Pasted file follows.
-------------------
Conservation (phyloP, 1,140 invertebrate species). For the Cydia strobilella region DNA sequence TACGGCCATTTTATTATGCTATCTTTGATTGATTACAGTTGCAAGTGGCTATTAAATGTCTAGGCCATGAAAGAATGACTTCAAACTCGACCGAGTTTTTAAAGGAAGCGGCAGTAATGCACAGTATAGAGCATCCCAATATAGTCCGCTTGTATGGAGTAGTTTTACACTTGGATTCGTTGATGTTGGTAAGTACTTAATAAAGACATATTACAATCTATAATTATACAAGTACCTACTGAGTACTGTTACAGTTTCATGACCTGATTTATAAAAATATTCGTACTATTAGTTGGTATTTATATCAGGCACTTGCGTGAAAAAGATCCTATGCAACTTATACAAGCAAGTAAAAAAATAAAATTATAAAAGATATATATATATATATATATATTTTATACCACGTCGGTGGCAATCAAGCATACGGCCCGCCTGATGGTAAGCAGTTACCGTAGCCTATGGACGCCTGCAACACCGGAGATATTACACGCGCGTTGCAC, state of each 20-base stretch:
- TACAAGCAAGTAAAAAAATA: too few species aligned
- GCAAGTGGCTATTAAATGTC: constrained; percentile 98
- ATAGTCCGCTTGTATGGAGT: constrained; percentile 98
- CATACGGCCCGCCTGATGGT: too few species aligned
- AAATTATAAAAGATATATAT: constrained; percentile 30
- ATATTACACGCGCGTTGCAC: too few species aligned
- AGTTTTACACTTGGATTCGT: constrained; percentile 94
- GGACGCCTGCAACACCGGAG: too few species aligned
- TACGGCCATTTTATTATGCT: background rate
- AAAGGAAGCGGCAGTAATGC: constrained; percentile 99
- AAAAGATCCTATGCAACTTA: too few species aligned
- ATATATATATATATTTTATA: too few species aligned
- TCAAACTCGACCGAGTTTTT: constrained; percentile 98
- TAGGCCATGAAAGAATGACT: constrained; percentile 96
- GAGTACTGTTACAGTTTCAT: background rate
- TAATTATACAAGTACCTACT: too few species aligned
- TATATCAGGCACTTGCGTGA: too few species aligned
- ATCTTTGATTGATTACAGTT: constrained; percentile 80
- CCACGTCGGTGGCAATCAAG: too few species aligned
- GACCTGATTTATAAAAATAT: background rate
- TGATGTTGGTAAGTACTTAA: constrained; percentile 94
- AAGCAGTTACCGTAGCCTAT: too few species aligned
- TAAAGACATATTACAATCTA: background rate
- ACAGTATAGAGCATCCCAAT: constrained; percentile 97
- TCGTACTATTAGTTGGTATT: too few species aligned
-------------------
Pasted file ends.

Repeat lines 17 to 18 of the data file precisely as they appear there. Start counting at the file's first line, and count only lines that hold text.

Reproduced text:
- TAATTATACAAGTACCTACT: too few species aligned
- TATATCAGGCACTTGCGTGA: too few species aligned